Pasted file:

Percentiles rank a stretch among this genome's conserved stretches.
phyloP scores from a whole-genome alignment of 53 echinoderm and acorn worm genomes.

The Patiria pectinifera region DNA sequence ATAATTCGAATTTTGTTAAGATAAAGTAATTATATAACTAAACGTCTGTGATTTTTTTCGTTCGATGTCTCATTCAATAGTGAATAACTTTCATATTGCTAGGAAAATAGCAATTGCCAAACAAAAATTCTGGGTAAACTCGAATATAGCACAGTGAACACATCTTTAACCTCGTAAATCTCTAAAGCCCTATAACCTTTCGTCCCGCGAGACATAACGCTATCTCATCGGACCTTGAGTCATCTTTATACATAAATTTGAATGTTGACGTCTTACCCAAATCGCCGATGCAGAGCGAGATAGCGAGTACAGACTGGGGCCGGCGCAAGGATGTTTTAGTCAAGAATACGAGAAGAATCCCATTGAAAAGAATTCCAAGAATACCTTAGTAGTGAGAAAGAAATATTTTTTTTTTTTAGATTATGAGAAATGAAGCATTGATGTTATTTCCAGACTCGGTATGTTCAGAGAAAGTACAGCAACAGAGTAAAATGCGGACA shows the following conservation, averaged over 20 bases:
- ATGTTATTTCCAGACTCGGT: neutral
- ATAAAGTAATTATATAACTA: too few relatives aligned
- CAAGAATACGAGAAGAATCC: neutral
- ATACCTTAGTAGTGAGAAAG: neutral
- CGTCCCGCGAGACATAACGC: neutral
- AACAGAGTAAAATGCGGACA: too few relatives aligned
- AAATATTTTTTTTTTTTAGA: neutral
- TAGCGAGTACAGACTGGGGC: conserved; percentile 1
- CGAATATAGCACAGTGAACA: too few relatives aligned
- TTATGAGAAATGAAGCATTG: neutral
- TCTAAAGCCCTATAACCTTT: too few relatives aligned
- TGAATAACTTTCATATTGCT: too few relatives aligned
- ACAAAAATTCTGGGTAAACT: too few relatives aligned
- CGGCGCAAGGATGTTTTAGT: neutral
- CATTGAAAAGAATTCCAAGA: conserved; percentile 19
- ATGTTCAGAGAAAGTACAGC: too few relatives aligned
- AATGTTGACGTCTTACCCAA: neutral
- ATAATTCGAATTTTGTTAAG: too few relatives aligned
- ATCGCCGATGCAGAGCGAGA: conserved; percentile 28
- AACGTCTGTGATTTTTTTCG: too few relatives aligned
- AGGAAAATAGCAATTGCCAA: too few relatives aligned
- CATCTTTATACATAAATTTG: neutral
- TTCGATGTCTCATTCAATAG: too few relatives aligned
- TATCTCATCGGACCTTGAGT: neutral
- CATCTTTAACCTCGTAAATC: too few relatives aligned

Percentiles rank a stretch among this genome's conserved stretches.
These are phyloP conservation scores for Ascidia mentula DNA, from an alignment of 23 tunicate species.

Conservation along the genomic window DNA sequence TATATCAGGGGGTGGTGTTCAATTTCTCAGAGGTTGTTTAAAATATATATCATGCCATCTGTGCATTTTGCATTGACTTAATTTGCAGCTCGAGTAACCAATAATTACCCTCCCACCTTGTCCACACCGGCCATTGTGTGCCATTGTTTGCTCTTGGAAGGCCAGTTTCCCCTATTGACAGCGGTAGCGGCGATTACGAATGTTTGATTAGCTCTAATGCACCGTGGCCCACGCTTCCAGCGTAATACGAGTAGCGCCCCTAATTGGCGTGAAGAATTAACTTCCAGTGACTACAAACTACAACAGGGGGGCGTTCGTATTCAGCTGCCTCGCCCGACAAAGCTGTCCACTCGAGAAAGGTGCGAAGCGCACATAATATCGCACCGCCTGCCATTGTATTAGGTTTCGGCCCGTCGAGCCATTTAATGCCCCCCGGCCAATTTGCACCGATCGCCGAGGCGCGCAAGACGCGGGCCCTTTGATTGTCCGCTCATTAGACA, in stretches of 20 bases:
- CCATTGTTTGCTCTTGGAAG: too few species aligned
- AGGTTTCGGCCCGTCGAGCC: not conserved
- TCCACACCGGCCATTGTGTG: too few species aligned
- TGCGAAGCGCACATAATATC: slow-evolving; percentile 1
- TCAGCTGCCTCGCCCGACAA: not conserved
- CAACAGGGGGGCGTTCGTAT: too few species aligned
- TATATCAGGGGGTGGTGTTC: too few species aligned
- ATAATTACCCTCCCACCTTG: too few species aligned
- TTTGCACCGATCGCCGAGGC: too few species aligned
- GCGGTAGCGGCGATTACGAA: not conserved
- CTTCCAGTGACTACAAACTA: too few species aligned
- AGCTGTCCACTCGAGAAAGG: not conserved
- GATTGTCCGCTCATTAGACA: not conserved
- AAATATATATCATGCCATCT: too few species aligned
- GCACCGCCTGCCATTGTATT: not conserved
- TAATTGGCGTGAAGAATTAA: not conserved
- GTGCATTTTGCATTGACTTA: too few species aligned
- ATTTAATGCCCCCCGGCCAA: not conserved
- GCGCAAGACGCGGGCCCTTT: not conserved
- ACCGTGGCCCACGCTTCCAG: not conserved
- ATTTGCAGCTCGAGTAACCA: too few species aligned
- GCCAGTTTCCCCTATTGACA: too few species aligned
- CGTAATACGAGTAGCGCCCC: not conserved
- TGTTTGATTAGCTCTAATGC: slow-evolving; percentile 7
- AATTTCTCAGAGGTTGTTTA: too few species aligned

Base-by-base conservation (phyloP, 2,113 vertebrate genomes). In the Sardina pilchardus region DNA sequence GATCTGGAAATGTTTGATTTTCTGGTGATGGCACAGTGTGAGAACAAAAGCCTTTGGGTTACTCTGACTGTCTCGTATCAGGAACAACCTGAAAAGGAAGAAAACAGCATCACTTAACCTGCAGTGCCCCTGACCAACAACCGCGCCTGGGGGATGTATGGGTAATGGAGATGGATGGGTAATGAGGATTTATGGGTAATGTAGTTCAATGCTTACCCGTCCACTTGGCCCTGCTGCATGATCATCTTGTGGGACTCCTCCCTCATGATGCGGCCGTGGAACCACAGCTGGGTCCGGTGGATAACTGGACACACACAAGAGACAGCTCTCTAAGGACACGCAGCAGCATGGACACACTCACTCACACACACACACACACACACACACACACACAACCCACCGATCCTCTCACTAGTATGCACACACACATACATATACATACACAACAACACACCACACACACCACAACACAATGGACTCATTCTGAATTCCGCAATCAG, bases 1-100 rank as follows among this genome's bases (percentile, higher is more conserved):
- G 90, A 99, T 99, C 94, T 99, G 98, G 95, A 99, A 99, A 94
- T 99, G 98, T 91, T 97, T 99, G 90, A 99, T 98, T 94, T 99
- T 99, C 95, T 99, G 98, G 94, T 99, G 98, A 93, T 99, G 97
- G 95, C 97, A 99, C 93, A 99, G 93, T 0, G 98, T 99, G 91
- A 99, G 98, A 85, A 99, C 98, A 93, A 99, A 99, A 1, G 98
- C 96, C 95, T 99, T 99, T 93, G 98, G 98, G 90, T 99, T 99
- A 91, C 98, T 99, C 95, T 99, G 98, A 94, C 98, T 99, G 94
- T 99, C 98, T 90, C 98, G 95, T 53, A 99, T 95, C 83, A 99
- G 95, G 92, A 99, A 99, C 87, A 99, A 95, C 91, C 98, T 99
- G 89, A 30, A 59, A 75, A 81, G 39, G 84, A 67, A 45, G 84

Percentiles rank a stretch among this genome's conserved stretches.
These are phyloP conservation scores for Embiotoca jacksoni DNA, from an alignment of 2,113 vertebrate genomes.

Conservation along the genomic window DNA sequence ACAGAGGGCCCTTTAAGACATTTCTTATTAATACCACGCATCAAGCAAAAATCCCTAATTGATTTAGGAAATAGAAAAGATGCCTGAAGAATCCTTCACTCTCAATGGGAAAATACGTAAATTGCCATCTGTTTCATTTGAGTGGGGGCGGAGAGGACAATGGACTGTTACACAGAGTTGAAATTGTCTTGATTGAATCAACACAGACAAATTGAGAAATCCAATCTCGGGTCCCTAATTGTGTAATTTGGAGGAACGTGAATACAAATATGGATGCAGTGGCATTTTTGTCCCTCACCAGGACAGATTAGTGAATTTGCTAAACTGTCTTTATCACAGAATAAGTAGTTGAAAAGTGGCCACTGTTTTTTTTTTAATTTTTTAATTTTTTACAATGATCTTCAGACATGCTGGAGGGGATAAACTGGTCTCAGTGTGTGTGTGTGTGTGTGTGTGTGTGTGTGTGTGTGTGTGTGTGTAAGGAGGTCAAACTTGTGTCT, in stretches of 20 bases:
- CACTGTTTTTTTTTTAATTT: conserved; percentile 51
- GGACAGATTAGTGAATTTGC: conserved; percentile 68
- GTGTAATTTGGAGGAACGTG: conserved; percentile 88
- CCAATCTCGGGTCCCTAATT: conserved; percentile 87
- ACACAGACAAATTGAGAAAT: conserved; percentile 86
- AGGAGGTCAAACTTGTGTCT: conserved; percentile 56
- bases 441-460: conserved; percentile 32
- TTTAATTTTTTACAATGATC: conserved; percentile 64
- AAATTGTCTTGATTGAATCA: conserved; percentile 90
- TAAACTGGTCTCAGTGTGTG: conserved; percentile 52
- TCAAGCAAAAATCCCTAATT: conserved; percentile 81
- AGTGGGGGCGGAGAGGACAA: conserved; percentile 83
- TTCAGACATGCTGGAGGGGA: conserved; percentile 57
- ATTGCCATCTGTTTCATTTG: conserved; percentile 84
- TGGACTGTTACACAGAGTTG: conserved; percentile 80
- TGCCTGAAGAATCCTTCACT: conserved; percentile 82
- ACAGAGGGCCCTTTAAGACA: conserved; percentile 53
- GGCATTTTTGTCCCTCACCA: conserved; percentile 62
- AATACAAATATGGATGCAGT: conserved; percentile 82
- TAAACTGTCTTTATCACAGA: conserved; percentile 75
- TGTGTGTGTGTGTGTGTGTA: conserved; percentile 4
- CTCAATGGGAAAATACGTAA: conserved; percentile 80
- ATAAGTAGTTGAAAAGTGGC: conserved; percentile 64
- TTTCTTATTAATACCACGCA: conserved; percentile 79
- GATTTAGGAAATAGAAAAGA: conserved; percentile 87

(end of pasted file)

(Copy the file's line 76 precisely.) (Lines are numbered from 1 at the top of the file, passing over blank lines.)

- AGGAGGTCAAACTTGTGTCT: conserved; percentile 56